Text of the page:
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Items: 1 to 20 of 232

1.

The evolution of sexual dimorphism in parasitic cuckoos: sexual selection or coevolution?

Krüger O, Davies NB, Sorenson MD.

Proc Biol Sci. 2007 Jun 22;274(1617):1553-60.

2.

Does coevolution promote species richness in parasitic cuckoos?

Krüger O, Sorenson MD, Davies NB.

Proc Biol Sci. 2009 Nov 7;276(1674):3871-9. doi: 10.1098/rspb.2009.1142. Epub 2009 Aug 19.

3.

The evolution of cuckoo parasitism: a comparative analysis.

Krüger O, Davies NB.

Proc Biol Sci. 2002 Feb 22;269(1489):375-81.

4.

Coevolution is linked with phenotypic diversification but not speciation in avian brood parasites.

Medina I, Langmore NE.

Proc Biol Sci. 2015 Dec 22;282(1821):20152056. doi: 10.1098/rspb.2015.2056.

5.

The effects of life history and sexual selection on male and female plumage colouration.

Dale J, Dey CJ, Delhey K, Kempenaers B, Valcu M.

Nature. 2015 Nov 19;527(7578):367-70. doi: 10.1038/nature15509. Epub 2015 Nov 4.

PMID:
26536112
6.

Reproductive skew and selection on female ornamentation in social species.

Rubenstein DR, Lovette IJ.

Nature. 2009 Dec 10;462(7274):786-9. doi: 10.1038/nature08614.

PMID:
20010686
7.

Sexual size dimorphism in shorebirds, gulls, and alcids: the influence of sexual and natural selection.

Székely T, Reynolds JD, Figuerola J.

Evolution. 2000 Aug;54(4):1404-13.

PMID:
11005306
8.

Cuckoo-hawk mimicry? An experimental test.

Davies NB, Welbergen JA.

Proc Biol Sci. 2008 Aug 7;275(1644):1817-22. doi: 10.1098/rspb.2008.0331.

9.

Uncorrelated evolution between vocal and plumage coloration traits in the trogons: a comparative study.

Ornelas JF, González C, Espinosa de los Monteros A.

J Evol Biol. 2009 Mar;22(3):471-84. doi: 10.1111/j.1420-9101.2008.01679.x. Epub 2009 Jan 29.

10.

Sexual selection explains Rensch's rule of allometry for sexual size dimorphism.

Dale J, Dunn PO, Figuerola J, Lislevand T, Székely T, Whittingham LA.

Proc Biol Sci. 2007 Dec 7;274(1628):2971-9.

11.

Ecological divergence and sexual selection drive sexual size dimorphism in New World pitvipers (Serpentes: Viperidae).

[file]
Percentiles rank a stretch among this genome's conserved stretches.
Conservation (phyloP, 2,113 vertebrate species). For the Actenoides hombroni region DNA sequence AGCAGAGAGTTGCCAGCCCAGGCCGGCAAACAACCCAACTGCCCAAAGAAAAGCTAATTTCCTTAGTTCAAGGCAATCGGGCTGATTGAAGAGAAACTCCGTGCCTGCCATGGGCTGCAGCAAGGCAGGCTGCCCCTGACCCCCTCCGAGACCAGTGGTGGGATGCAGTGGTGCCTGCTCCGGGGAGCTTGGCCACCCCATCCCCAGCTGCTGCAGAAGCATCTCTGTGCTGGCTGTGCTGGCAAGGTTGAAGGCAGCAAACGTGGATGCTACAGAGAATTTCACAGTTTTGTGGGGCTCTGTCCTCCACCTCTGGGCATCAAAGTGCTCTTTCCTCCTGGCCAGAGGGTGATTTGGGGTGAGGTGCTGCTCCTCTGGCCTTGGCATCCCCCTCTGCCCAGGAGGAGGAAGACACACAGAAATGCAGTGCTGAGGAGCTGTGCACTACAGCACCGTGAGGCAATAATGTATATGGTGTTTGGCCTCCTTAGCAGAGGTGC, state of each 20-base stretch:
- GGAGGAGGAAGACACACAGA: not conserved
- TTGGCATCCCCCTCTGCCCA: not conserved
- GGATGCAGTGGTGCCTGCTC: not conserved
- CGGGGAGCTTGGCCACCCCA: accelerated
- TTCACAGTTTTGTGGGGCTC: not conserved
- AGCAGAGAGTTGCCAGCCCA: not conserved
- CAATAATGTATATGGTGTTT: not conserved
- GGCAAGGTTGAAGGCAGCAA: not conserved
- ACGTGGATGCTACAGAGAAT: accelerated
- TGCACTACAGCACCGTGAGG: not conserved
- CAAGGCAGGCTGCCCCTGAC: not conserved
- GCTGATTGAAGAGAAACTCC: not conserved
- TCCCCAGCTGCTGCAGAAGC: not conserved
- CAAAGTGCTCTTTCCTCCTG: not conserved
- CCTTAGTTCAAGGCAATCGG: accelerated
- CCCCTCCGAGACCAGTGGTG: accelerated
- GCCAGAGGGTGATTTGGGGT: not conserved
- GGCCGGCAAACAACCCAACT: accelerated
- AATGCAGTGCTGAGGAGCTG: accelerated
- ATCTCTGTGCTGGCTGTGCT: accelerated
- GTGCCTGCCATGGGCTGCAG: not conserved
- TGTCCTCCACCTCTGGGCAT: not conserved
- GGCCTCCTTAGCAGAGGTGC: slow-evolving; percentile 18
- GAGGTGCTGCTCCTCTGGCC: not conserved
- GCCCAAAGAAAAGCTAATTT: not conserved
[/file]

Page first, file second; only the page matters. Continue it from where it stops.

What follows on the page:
Hendry CR, Guiher TJ, Pyron RA.

J Evol Biol. 2014 Apr;27(4):760-71. doi: 10.1111/jeb.12349. Epub 2014 Mar 5.

12.
13.

Visual mimicry of host nestlings by cuckoos.

Langmore NE, Stevens M, Maurer G, Heinsohn R, Hall ML, Peters A, Kilner RM.

Proc Biol Sci. 2011 Aug 22;278(1717):2455-63. doi: 10.1098/rspb.2010.2391. Epub 2011 Jan 12.

14.

Evidence of long-term structured cuckoo parasitism on individual magpie hosts.

Molina-Morales M, Gabriel Martínez J, Martín-Gálvez D, A Dawson D, Rodríguez-Ruiz J, Burke T, Avilés JM.

J Anim Ecol. 2013 Mar;82(2):389-98. doi: 10.1111/1365-2656.12022. Epub 2012 Dec 12.

PMID:
23237197
15.

Size dimorphism and avian-perceived sexual dichromatism in a New Zealand endemic bird, the whitehead Mohoua albicilla.

Igic B, Leuschner N, Parker KA, Ismar SM, Gill BJ, Lovegrove TG, Millar CD, Hauber ME.

J Morphol. 2010 Jun;271(6):697-704. doi: 10.1002/jmor.10827.

PMID:
20058295
16.

Sexual conflict and speciation.

Parker GA, Partridge L.

Philos Trans R Soc Lond B Biol Sci. 1998 Feb 28;353(1366):261-74. Review.

17.

Mating systems, sperm competition, and the evolution of sexual dimorphism in birds.

Dunn PO, Whittingham LA, Pitcher TE.

Evolution. 2001 Jan;55(1):161-75.

PMID:
11263736
18.

Ancient host specificity within a single species of brood parasitic bird.

Spottiswoode CN, Stryjewski KF, Quader S, Colebrook-Robjent JF, Sorenson MD.

Proc Natl Acad Sci U S A. 2011 Oct 25;108(43):17738-42. doi: 10.1073/pnas.1109630108. Epub 2011 Sep 26.

19.

Sex-linked genomic variation and its relationship to avian plumage dichromatism and sexual selection.

Huang H, Rabosky DL.

BMC Evol Biol. 2015 Sep 16;15:199. doi: 10.1186/s12862-015-0480-4.

20.

First evidence of regular common cuckoo, Cuculus canorus, parasitism on eastern olivaceous warblers, Hippolais pallida elaeica.

Antonov A, Stokke BG, Moksnes A, Røskaft E.

Naturwissenschaften. 2007 Apr;94(4):307-12. Epub 2006 Dec 12.

PMID:
17160581

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